You were all recently involved in the production, design, and recording of This Is The Sound of Sugar Town – a charity compilation of tracks from Bury St Edmunds bands which raised money for your local women’s shelter. The limited edition vinyl has nearly sold out; but could you tell us a little more about the difference this project made to your local area? Would you consider doing something like this again?
Seymour:  Realistically, the amount of money it made was probably just a drop in the ocean for the Women’s Refuge, but I hope it drew attention to the cause and led to extra support and donations.  The really lovely thing about it was how readily all these brilliant bands gave us a track, and how much support and interest there was within the local scene.  I really, really hope we get to do it again – there are already enough ace new bands that a Volume 2 could come together quite naturally.
Shannon: I’m really proud of our town and all involved for doing something like this.  The launch of the record was a special day as well.  Most of the bands involved came along to our local record shop (Vinyl Hunter), some played a set and one of the volunteers from the Women’s Refuge was present and seemed genuinely touched by the thought.  I really hope we can do something similar again…There is a great feeling of unity when bands get together to do something worth while.
Ellie: I think the others have summed it up really –  we’re really proud to have  been involved with it, and the participation of so many people from the local scene was a wonderful thing.

On the insert to the  vinyl of This Is the Sound of Sugar Town, there’s a rousing speech which includes the quote “sometimes to get people off their arses you have to burn the bastard sofa”. That’s a cracking motto, but what do you do on bad a day when that sofa starts looking comfortable again? Also, are you willing to take responsibility if some DFS stores suddenly burn down after people read that?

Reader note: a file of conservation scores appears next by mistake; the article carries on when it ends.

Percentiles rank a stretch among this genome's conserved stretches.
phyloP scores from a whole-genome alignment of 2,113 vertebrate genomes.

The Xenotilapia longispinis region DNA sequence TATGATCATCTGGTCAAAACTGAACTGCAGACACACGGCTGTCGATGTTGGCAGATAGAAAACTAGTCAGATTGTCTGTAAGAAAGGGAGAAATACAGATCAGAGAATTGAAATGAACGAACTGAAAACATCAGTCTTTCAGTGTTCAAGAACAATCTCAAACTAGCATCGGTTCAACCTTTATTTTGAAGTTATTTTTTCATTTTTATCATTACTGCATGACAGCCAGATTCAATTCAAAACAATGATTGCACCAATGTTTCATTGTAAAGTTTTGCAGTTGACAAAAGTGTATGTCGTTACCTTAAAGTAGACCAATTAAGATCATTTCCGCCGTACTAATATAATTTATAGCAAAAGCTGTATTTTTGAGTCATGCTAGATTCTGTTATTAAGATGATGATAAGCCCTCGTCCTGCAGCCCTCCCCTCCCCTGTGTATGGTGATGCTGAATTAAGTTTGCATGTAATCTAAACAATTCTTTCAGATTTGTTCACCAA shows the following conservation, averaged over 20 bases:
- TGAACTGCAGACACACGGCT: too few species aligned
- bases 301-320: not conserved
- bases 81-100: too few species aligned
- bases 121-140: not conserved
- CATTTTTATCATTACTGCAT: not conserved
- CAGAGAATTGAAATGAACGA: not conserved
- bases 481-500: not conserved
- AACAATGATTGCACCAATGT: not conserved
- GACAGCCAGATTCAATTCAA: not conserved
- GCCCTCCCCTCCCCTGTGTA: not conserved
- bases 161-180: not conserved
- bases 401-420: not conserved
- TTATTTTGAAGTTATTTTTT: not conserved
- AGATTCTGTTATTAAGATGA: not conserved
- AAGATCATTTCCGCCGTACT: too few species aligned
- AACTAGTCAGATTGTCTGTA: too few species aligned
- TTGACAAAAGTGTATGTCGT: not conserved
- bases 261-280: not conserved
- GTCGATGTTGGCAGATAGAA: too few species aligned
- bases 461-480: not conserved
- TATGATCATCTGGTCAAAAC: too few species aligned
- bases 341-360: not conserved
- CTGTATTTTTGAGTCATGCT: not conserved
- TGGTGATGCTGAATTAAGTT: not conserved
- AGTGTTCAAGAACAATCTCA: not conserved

Seymour: Haha!  That’s just the Manics Fan gene in me spewing out sub-Nicky Wire hyperbole.  But the point I was trying to make was, I understand the odd comfort in being able to excuse your life away with reasons why it wasn’t possible to do the things you wanted to do, but in the end that’s fucking boring and you can’t afford to die regretting all the things you never did.  Sometimes you have to thrust the possibility of fun in people’s faces, and demonstrate that it actually is possible to make cool stuff happen, or at least grab people by the lapels and scream WAKE UP BEFORE YOU ARE DEAD.  Although I should probably apologise to anyone who took my instruction too literally: you should only ever apply figurative flames to an actual sofa.

You’ve got some UK dates lined up for an East Anglian mini-tour with Dingus Khan, SuperGlu and Claws. What is it about these bands that you like? Why should people come and see you?
Seymour:  People should come and see us because every member of those bands is fucking sexy as fuck.  Also, we all love each other.  It’s going to be like a toilet venue version of Live Aid, although if Bono turns up he’s going straight in the River Orwell.
Ellie: It’ll be loud, and fun, and there will be a bar.

Your second album, Horizons is currently exclusively streaming on the Gigslutz website. Are you excited to hear what people think?
Seymour: Yes. I think so.  It’s weird, I’m really proud of it but the minute a record’s finished I’m thinking about the next one.  Making records is my favourite thing, I feel a bit sad sometimes when the time comes to release them into the wild.
Shannon: It’s cool to hear people’s feed back but that’s not the reason for making a record.  It’s actually the last thing I think of when writing, if we’re proud of it and had fun with it then that’s the main goal really.  If other people are also into it, thats a total bonus.
Ellie: It’s really great if people like it, especially if they’ve handed over their hard earned cash and bought a copy – I’m always immensely grateful to the people who buy the records, and come to the shows etc – it’s so nice to know that people are into what you do. And I also know that none of us would ever want to release anything we weren’t really proud of. But as the others have said, its never the motivation for writing – you have to make the music that comes naturally to you, not what you think people want to hear. And Quigley’s right, our minds are on new stuff now.

Finally, if you could only listen to one song on repeat for the rest of the month: what would it be?
Seymour: ‘Leave Them All Behind’ by Ride.  That song should never end.
Shannon: Right now, I have been listening to Babes In Toyland – ‘Sweet ’69’ every day.
Ellie: ‘Coast to Coast’ – Elliott Smith. It has magic about it.

Huge thanks to Horse Party for answering our questions! 

Horizons, the new album from Horse Party, is out 1 April.